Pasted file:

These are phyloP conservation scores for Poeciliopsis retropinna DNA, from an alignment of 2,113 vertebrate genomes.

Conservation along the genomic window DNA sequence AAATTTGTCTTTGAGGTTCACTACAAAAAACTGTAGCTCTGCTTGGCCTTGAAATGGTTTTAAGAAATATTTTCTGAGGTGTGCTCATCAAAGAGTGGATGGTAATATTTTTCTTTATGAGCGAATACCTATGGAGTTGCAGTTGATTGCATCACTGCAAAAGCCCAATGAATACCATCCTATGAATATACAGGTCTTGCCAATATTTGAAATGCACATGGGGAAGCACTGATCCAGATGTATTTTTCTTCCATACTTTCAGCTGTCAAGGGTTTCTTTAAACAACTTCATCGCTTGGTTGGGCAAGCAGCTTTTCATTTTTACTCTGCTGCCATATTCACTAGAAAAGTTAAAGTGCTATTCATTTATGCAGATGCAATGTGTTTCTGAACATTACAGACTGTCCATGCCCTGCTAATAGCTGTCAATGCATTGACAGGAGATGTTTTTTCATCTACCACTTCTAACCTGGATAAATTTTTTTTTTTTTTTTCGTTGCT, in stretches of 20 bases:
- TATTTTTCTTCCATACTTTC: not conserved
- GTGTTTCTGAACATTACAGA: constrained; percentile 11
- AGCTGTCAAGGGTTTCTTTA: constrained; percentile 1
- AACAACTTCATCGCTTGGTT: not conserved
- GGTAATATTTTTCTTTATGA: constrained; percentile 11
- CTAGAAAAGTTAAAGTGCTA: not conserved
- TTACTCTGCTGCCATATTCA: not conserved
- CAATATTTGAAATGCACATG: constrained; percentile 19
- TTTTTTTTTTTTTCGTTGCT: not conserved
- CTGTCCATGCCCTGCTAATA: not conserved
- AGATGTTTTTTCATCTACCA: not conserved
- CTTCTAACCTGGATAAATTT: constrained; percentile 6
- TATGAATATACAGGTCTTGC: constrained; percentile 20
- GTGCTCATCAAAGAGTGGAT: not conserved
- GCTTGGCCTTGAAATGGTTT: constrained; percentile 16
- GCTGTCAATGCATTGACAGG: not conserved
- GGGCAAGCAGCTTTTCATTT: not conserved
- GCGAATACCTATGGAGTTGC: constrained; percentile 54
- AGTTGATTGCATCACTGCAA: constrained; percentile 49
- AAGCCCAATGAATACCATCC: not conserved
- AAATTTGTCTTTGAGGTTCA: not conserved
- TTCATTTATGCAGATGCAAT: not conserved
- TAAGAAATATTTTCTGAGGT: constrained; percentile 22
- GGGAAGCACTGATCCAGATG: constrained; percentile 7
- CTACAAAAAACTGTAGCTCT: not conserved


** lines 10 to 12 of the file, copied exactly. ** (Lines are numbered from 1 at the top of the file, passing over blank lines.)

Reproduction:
- CAATATTTGAAATGCACATG: constrained; percentile 19
- TTTTTTTTTTTTTCGTTGCT: not conserved
- CTGTCCATGCCCTGCTAATA: not conserved